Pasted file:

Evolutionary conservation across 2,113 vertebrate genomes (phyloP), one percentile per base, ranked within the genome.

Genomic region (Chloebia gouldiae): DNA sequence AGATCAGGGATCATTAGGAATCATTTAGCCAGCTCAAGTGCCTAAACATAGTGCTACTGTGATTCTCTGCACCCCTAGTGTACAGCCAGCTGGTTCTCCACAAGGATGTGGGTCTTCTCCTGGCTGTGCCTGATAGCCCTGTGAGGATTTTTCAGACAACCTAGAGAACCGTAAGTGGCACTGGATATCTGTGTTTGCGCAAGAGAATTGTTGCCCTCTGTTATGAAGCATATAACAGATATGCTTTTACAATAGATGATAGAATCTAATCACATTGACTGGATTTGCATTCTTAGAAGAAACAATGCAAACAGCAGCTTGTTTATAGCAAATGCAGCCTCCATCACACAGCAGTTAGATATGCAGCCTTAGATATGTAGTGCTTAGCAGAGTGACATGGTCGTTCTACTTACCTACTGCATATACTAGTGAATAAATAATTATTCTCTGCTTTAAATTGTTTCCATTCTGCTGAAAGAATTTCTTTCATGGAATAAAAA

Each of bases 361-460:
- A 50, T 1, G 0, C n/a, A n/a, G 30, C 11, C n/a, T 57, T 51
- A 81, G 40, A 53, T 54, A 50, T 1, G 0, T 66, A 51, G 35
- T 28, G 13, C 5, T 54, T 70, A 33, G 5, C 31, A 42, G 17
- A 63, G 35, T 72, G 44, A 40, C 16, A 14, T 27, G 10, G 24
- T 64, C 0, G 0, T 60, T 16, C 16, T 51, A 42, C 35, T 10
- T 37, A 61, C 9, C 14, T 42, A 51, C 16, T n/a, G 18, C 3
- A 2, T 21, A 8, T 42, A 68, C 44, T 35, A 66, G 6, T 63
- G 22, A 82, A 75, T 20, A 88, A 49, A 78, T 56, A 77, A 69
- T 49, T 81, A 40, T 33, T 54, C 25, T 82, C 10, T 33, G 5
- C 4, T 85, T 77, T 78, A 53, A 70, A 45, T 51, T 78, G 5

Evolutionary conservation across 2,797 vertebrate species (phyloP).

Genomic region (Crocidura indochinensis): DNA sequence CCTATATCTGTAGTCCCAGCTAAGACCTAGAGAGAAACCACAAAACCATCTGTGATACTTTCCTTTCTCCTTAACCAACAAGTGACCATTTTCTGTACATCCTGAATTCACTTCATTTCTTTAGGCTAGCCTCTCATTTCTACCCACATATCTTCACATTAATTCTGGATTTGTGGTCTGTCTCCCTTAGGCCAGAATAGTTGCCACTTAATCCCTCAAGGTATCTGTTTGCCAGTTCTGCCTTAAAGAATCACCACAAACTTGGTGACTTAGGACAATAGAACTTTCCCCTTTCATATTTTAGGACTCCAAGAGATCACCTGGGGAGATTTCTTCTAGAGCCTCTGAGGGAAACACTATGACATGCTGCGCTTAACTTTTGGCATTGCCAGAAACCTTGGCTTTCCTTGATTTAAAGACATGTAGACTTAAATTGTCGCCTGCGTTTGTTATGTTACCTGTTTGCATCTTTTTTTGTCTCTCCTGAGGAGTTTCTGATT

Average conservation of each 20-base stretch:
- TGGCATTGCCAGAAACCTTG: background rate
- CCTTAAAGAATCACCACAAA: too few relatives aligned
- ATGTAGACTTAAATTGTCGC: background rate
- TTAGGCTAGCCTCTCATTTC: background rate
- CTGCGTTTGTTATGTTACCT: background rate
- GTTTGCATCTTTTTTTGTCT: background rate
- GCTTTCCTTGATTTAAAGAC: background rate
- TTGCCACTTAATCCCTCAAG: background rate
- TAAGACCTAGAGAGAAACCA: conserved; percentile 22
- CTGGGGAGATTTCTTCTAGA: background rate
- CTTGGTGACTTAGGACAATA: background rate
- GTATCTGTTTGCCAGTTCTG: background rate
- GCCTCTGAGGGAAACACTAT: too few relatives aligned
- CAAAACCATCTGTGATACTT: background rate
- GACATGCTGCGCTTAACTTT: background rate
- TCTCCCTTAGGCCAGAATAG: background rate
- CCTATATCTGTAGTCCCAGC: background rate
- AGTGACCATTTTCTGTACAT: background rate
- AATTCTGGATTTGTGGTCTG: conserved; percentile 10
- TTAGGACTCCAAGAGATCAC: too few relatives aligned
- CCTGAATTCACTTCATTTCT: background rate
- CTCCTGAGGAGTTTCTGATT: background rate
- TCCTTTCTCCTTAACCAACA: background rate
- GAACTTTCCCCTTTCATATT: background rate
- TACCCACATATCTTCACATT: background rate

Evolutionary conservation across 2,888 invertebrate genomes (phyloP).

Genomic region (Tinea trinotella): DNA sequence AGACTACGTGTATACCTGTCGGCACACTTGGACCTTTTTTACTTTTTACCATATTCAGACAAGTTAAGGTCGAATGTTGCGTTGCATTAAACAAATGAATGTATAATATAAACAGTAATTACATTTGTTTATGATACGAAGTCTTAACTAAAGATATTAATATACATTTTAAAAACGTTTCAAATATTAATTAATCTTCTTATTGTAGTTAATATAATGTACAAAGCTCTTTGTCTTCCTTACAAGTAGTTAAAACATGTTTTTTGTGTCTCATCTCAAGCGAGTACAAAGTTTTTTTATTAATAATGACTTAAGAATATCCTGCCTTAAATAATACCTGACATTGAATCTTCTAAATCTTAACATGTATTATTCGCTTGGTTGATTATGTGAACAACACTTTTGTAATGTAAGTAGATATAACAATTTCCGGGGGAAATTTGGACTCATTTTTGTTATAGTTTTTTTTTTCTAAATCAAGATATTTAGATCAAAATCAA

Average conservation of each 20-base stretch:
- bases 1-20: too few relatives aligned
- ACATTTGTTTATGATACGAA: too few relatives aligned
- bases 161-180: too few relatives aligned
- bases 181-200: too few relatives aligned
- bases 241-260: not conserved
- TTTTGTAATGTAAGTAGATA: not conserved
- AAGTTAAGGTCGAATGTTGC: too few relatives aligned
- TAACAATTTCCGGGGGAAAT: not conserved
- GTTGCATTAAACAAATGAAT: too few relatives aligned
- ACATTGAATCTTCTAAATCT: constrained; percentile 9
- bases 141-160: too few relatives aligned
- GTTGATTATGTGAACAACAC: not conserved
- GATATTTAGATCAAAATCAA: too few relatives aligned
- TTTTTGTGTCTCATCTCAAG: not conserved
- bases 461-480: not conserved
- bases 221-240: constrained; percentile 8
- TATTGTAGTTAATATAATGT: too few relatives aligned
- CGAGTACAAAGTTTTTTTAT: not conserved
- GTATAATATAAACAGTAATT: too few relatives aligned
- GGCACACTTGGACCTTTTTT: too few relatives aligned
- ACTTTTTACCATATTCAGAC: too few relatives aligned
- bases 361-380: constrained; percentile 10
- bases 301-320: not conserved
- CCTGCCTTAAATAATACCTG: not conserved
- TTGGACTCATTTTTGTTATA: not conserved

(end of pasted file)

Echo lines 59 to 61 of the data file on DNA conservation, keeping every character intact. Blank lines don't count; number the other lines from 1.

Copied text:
- bases 461-480: not conserved
- bases 221-240: constrained; percentile 8
- TATTGTAGTTAATATAATGT: too few relatives aligned